I honestly thought that when I wrote this blog that no one would read it. I got so fed up with the discrimination, incompetence of state and local services and the mistreatment my son and I received from the very people that were supposed to be helping us. I was ready to hear, as I always do that “I am the one with the problem, the attitude and that I have issues”. Don’t get me wrong, I have heard these things, just look at some of my blog comments; however, what has surprised me is that I have received more comments with parents sharing their personal stories that are similar to mine and offering support.
My blog might not be the most popular, the most read or the most well-written blog, but it actually did what I wanted it to do; it encouraged some to come forward and share their experiences. As parents or caretakers of individuals with autism, the experiences are not h always “warm and fuzzy” like everyone wants to hear. We struggle, we cry and sometimes some of us wish we were no longer here to have to deal with this experience. Unfortunately, those of us who choose to speak the “real” not “warm and fuzzy” truth are often criticized and unfairly labeled. I know have written this type of statement before, but please remember that you are more than welcome to comment here about your experiences and feelings.
I have been able to meet with people who have commented on my blogs and I love it! I love being able to meet with others and hear their experiences and realize that I am not the only one struggling. Meeting with people who have read my blog also tells me that there are massive problems with our local schools and service providers that need to be addressed. Unfortunately, most parents are fearful of speaking out for the fear of their children losing services or being treated differently.
Mistreatment of individuals with autism (children and adults) and inadequate services will continue unless we, the parents and caregivers unite to speak out. Think back to my blog, “Kids Club – Denying Services to Children In Need”, oh, did this bring about some nasty comments. People were so shocked by this blog; however, my story is true, because before I wrote this blog I actually had a meeting with them and confirmed my timeline and facts with them. I have been told that about 3-4 months after this blog they changed their organizations’ name and now they have a new website with a whole new “fresh, inviting” look. Did that blog actually do anything? I am sure most people, especially the people who work there would say “No, that’s all in her head, she just did that blog for attention and to inflate her ego”. I am not saying that my blog IS responsible for their organizations’ changes, but I do know it DID have some sort of effect on them and made them realize they need to watch how they treat parents and that they need to formally document why they are “kicking” certain children out when they feel like it. Speaking out is more powerful than you realize; videos are even more powerful.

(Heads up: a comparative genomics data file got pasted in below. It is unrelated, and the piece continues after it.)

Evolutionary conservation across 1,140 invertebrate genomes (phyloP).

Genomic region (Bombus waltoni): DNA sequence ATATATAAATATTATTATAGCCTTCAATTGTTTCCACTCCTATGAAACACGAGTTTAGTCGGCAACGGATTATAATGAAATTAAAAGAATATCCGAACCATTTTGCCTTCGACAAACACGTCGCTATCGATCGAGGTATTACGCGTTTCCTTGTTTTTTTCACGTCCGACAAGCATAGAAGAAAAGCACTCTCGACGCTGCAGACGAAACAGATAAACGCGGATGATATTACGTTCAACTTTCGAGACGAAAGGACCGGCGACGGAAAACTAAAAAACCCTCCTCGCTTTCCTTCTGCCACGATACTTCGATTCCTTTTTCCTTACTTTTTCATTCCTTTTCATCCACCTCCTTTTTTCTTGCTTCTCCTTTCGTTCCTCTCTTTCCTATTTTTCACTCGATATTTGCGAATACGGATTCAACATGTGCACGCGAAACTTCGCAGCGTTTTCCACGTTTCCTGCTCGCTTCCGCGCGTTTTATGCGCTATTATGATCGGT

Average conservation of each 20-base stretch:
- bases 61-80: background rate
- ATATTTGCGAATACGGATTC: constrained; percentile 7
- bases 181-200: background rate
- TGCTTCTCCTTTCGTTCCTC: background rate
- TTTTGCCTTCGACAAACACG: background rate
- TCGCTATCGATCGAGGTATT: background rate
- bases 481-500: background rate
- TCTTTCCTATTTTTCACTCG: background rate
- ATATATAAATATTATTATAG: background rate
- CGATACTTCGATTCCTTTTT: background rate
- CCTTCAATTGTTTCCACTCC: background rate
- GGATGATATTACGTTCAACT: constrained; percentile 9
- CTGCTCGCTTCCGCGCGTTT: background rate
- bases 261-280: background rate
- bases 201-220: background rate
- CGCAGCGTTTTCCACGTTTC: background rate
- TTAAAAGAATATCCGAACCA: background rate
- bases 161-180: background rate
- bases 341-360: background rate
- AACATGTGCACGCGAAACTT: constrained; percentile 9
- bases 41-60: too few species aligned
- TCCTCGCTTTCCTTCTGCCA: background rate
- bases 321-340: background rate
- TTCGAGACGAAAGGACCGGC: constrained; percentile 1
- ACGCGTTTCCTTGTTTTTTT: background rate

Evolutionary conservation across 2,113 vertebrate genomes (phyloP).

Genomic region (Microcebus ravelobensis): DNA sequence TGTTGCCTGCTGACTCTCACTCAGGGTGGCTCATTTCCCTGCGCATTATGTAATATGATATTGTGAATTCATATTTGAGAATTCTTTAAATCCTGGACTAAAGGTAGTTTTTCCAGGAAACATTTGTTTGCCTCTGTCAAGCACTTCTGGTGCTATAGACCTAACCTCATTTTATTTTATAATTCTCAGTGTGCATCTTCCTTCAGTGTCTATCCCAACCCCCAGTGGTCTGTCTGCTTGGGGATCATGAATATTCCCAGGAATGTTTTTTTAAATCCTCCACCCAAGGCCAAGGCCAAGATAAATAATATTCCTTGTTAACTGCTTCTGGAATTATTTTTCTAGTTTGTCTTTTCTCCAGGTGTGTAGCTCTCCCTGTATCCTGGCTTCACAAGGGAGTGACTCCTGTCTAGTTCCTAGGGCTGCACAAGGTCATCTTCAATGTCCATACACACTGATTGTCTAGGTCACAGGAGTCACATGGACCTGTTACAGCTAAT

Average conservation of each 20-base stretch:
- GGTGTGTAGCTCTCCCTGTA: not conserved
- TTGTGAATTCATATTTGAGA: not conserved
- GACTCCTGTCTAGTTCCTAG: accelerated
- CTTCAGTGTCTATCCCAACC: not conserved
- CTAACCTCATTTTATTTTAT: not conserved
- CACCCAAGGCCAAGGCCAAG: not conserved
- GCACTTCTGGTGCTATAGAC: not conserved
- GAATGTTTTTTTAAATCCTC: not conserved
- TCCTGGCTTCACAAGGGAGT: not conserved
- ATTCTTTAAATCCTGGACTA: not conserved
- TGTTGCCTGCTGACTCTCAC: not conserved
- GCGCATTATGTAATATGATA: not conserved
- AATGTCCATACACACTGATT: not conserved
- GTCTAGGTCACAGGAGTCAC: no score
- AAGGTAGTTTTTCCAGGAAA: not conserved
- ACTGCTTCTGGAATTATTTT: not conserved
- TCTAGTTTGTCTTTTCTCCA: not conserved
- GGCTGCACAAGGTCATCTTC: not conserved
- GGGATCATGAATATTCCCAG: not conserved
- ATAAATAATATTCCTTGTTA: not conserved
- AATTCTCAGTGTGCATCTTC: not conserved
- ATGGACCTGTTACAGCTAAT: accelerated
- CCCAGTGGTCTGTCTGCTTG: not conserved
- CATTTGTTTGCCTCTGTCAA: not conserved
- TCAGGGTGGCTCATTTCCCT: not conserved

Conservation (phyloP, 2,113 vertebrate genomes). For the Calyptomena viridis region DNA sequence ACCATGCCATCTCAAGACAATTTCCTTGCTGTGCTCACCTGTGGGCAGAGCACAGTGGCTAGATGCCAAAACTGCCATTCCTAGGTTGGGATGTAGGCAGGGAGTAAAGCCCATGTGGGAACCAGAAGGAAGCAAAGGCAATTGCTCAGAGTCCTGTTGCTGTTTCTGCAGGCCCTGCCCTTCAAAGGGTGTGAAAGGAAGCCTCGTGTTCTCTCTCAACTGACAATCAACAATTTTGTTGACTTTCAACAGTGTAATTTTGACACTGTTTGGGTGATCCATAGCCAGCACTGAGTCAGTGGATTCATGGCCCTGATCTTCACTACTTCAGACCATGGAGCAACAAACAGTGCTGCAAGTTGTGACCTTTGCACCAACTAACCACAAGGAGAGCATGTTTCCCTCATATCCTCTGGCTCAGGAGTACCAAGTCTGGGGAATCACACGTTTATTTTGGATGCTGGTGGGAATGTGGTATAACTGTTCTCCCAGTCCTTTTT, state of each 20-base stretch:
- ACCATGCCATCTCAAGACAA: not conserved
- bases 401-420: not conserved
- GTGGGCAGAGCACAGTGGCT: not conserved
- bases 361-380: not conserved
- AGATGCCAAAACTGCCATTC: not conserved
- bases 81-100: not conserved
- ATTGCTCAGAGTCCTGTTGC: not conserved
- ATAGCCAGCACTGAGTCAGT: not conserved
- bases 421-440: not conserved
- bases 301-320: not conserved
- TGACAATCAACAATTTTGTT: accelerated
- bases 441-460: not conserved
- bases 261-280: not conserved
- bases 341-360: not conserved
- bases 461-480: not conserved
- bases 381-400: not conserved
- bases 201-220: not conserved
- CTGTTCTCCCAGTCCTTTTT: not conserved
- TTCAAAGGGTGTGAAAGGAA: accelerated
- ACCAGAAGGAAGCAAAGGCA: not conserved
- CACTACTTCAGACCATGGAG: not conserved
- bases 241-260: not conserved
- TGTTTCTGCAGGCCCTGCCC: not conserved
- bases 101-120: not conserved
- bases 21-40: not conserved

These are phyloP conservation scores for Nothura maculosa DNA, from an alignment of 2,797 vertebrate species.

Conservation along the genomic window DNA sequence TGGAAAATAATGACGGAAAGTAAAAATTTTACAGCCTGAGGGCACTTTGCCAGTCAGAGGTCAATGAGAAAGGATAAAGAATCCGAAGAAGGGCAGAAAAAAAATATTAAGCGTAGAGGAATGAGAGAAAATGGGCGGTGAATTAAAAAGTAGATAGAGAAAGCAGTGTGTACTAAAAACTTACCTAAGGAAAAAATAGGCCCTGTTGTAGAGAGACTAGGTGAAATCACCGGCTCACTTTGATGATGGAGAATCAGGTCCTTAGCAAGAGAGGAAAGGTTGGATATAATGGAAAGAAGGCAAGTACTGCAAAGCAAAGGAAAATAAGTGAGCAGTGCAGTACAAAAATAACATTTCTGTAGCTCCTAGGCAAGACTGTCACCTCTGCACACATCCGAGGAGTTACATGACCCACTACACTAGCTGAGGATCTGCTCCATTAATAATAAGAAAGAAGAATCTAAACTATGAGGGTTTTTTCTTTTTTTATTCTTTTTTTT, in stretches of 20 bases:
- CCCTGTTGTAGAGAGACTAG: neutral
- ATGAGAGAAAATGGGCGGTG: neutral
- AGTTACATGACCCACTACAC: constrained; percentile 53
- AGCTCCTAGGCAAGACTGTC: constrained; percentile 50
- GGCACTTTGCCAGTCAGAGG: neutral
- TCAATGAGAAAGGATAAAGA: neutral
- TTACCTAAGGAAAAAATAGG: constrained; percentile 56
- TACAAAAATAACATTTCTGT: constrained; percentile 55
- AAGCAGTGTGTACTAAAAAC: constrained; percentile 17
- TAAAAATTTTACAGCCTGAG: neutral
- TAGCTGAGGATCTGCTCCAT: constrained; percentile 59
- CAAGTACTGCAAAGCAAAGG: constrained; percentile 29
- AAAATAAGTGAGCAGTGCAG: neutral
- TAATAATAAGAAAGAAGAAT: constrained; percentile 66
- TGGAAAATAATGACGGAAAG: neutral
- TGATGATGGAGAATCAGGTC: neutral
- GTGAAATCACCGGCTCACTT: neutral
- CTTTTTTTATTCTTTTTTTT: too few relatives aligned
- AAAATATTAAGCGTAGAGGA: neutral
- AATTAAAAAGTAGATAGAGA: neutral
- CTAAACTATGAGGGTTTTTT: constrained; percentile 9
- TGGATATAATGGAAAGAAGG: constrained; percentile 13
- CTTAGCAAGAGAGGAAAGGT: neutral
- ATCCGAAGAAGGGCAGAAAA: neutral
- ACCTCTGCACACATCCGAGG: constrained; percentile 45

In addition, to make matters worse, the former editor of the Hanover Sun mentioned to me that one of his co-workers stated to him that he needed to stop “influencing me” to write my blog – and this statement was from a woman. Wow, I didn’t realize that I am not writing these blogs because of my experiences or trying to encourage other parents to come forward; no, I am writing these because a “man” influenced me. Really? How ignorant and discriminatory can you be?
This is what I have to go through when speaking the truth of my experiences and this is why I am always so thrilled to hear from parents, lawyers and caregivers expressing similar struggles, frustrations and offering support. Yes, I have had a lawyer contact me from another state who is representing a family that is going through a similar situation I wrote about. No, I don’t blog everyday like is recommended to drive traffic and increase readership, I do that for a living for my software company. This blog is very personal to me and I want to keep authentic and sincere.
I want to keep encourage you to comment here and to share your experiences with others, as well as to speak out when you know something is wrong. If you want to speak out, but can’t find the courage or resources, please contact me and I will work to provide you the help and resources that may help you. No, I am not the “Autism Whisperer” by no means, I actually know people who do fit that title, but I am all about speaking the truth and trying to help those in need. This blog is not about me or Christian, it is about our experiences going through this “roller coaster” of good times and bad times, we too ride that “roller coaster” with you.
As long as this blog is up, please continue to comment or write to me personally, as a lot of you have done. I honestly appreciate hearing from you, your experiences, your struggles and statements of support. Some of you experience more “bad times” than “good”; always remember to celebrate and be grateful for the “good times”. This is something I have had to work on over the past couple of years. Fortunately, I am happy to report that Christian has been doing very well since the change of medications; we did suffer from violent melt-downs at least once a week, but have now dissipated over the past couple of weeks.
Take care and keep fighting the good fight, no matter who or what tries to silence you.